Education Evolutions #81


The future of books flickr photo by Johan Larsson shared under a Creative Commons (BY) license

Thanksgiving may well be my favorite of all holidays. I love the even longer weekend, as well as all the food. Plus, it is a holiday for everyone nationwide, regardless of religious affiliation. Just taking some moments to reflect and remind ourselves of some of the good things also seems like a good thing to do too.

I wasn’t sure I was going to pull this off this weekend. I spent a lot more time just trying to enjoy the weekend without giving a lot of thought to other responsibilities. It was really a weekend of rest. I even thought I would do some work but ended up putting it off. Perhaps, I will take a look at some things this afternoon.

This week’s “If you read only one article…” is the first one. Yes, it is about the holiday that just past but it is a fascinating story with twists and turns that make for a great yarn. It is also short enough to get through in a few minutes while winding the weekend down.

Hope everyone had a great Thanksgiving holiday.


Here are three+ curated articles about education, technology, and evolutions in teaching.

The Thanksgiving Story You’ve Probably Never Heard – The New York Times –  Joseph Kelly (5-minute read)

While there are a lot of stories that crop up during the runup to Thanksgiving, like this one also from the Times, this one seemed equally as important beyond the holiday. Plus, I love the kinds of fresh looks at history that this story provides. The idea that a character like Stephen Hopkins links Jamestown, Bermuda, and Massachusetts is a glorious one. What’s more, the fact that he was a “troublesome stranger” makes it even better.

The idea that the Stephen Hopkins mentioned in all of these documents is one in the same person is really too wonderful to dismiss. At risk of raising up another single genius, what a great yarn to think that a wayward, quick-thinking, and shrewd individual would have persuaded his peers to form a democracy in the New World due to a corporation’s failures is almost too good to be true. In fact, it may still be but the historian Kelly seems to suggest that is worthy of note. It is even sweeter that he was criminalized for advancing such mutinous ideas as natural rights, democracy, and liberty. That strikes me almost as quintessentially American in the best sense of the word.

The act of drawing something has a “massive” benefit for memory compared with writing it down – The British Psychological Society Research Digest –  Emma Young (3-minute read)

Score one for the sketch-noters out there. This is a remarkable but not altogether surprising discovery. Given all the studies that keep suggesting that handwriting over typing contributes to greater retention, this seems like it would be related, albeit not necessarily the same. Even more, it seems like this is one of those kinds of things that should be already known, on some level. It seems logical that anyone drawing a word or concept has to use more cognitive ability to execute that action.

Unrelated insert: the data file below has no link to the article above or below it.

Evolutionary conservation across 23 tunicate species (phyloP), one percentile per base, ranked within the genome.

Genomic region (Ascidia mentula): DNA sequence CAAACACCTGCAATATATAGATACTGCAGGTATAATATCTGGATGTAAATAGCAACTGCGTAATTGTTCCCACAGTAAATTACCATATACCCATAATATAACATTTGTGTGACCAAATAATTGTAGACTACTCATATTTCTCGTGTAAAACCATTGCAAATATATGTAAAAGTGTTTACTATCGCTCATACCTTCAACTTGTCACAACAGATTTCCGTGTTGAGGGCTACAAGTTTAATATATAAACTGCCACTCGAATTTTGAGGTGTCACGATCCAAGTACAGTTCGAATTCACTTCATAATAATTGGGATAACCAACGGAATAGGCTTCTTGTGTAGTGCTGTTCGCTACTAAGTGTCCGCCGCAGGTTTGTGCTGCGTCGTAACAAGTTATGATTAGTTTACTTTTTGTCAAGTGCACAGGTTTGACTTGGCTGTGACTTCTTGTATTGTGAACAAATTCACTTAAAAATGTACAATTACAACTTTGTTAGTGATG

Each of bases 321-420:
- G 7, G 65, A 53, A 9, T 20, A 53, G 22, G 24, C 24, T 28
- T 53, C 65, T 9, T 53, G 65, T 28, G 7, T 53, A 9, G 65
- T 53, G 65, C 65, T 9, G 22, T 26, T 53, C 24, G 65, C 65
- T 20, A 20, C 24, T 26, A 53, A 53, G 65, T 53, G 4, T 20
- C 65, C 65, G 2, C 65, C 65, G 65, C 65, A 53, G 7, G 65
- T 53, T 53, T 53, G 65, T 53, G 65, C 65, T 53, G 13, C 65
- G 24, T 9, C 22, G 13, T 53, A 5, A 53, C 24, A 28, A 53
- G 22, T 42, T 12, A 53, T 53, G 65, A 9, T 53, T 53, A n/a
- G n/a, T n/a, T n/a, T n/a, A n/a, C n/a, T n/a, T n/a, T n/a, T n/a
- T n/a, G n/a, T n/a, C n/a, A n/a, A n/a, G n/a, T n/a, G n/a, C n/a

What is more fascinating is the fact that the quality of the drawing has almost no bearing, making me believe even more that it has more to do with all the thinking involved. Better still, that any of this might be helpful in addressing dementia or other memory disorders makes it possibly more important. Until then this is one more good reason to suggest drawing to students, even when they say that they can’t draw. It doesn’t matter and it is good for you.

Historians: What kids should be learning in school right now – The Washington Post –  Valerie Strauss (10-minute read)

I must confess the main reason that I was drawn to this article is that it included thoughts from UMass Lowell education historian Jack Schneider. He is one part of the podcasting duo on the show Have You Heard, which is well worth a listen if you if you are into that kind of thing. It is good. Schneider is an insightful academic with a lot to say about the privatization attacks waged on our public education system.

While Schnieder’s thoughts are excellent, the others are well worth a read. Being all historians, there is a definite slant toward that domain. Regardless, it is not without its merits. James Grossman’s suggestion that we should concern ourselves with the simple but imminently effective question “How do you know that?” warrants a whole lot of consideration.

However, the most interesting thoughts to me came from Sophia Rosenfeld. Her suggestion that “Evidence collection, interpretation, verification: these are all vital skills (more so than ever in the age of the internet and social media) that students can only learn from doing themselves,” only reinforces my belief that teaching journalism is now more important than ever. It is supposed to be the first draft of history anyway, right? As a journalism teacher, it is one of the challenges I find myself always chasing.

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